On the Road is a largely autobiographical work that was based on the spontaneous road trips of Kerouac and his friends across mid-century America. It is often considered a defining work of the post…
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69. Lolita by Vladimir Nabokov
 The book is internationally famous for its innovative style and infamous for its controversial subject: the protagonist and unreliable narrator, middle aged Humbert Humbert, becomes obsessed and se…
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70. The Tin Drum by Günter Grass
 Acclaimed as the greatest German novel written since the end of World War II, The Tin Drum is the autobiography of thirty-year-old Oskar Matzerath, who has lived through the long Nazi nightmare and…
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71. Things Fall Apart by Chinua Achebe
 A novel of great power that turns the world upside down. The Nigerian novelist Achebe reached back to the early days of his people’s encounter with colonialism, the 1890’s, though the white man and…
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72. The Prime of Miss Jean Brodie by Muriel Spark
 A slender novel but far from flimsy, The Prime of Miss Jean Brodie enrolls the reader at Edinburgh’s fictional Marcia Blaine School for Girls under the tutelage of one Jean Brodie, a magnetic, unco…
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73. To Kill a Mockingbird by Harper Lee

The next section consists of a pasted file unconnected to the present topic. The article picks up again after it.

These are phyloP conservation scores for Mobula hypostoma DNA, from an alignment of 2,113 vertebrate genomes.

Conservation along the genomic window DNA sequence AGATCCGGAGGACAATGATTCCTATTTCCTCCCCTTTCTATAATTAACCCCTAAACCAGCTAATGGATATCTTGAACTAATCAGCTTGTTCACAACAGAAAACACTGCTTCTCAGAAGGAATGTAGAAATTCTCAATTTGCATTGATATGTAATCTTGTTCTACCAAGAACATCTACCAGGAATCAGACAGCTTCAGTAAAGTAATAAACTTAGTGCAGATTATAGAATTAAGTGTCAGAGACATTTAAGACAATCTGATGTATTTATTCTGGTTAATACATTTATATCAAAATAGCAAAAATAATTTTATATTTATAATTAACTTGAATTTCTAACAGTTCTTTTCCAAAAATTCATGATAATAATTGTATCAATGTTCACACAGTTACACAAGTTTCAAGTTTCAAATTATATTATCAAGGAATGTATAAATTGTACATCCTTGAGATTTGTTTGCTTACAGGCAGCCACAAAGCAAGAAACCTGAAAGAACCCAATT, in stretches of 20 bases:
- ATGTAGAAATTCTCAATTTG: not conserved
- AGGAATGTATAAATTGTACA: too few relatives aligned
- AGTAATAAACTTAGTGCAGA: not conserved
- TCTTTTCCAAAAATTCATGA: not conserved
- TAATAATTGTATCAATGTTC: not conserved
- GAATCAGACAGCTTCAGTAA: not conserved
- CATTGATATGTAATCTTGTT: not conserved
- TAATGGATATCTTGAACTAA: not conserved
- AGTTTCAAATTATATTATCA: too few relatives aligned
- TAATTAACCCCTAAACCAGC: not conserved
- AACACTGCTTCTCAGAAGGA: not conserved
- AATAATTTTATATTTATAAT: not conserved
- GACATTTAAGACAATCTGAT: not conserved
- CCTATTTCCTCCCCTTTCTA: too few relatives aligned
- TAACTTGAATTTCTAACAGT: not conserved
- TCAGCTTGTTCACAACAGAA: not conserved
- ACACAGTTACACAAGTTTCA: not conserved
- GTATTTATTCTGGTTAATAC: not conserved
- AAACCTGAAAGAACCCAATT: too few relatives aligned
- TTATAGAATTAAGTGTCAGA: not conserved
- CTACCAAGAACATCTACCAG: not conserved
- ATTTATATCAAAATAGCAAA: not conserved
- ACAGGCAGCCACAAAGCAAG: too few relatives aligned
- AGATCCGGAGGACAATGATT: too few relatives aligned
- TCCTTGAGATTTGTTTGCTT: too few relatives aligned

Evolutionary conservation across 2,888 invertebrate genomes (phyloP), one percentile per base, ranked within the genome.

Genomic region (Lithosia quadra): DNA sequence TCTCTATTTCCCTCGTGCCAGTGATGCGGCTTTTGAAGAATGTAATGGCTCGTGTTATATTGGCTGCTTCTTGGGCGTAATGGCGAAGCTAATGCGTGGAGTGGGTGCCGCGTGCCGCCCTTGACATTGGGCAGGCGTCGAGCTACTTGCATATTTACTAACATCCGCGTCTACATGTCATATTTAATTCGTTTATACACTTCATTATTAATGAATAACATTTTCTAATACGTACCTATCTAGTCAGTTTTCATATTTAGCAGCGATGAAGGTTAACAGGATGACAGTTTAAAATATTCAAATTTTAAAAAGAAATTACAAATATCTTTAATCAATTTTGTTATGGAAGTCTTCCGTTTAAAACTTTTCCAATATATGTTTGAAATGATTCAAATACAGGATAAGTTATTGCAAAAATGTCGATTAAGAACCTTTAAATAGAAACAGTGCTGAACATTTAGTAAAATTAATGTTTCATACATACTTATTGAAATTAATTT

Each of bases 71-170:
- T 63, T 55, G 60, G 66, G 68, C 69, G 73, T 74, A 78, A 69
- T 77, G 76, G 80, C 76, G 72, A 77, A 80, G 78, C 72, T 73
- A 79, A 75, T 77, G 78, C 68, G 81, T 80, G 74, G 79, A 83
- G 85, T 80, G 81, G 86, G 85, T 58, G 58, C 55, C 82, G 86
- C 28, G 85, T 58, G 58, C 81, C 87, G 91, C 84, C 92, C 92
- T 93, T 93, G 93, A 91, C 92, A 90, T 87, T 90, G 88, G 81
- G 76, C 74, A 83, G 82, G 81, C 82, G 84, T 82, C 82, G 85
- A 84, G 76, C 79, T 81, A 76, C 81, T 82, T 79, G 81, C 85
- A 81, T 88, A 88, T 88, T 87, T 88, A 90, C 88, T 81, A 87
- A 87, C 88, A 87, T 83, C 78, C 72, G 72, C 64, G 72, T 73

As a Southern Gothic novel and a Bildungsroman, the primary themes of To Kill a Mockingbird involve racial injustice and the destruction of innocence. Scholars have noted that Lee also addresses is…
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74. Catch-22 by Joseph Heller
 Catch-22 is a satirical, historical novel by the American author Joseph Heller, first published in 1961. The novel, set during the later stages of World War II from 1943 onwards, is frequently cite…
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75. Herzog by Saul Bellow
 Herzog is a novel set in 1964, in the United States, and is about the midlife crisis of a Jewish man named Moses E. Herzog. He is just emerging from his second divorce, this one particularly acrimo…
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76. One Hundred Years of Solitude by Gabriel Garcia Marquez
 One of the 20th century’s enduring works, One Hundred Years of Solitude is a widely beloved and acclaimed novel known throughout the world, and the ultimate achievement in a Nobel Prize–winning car…
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77. Mrs Palfrey at the Claremont by Elizabeth Taylor
 All but abandoned by her family in a London retirement hotel, Mrs. Palfrey strikes up a curious friendship with a young writer, Ludovic Meyer. Fate brings them together after she has an accident ou…
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78. Tinker, Tailor, Soldier, Spy by John Le Carre
 Tinker, Tailor, Soldier, Spy is a spy novel by John le Carré, first published in 1974. It is the first volume of a three-book series informally known as The Karla Trilogy, followed by The Honourabl…
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79. Song of Solomon by Toni Morrison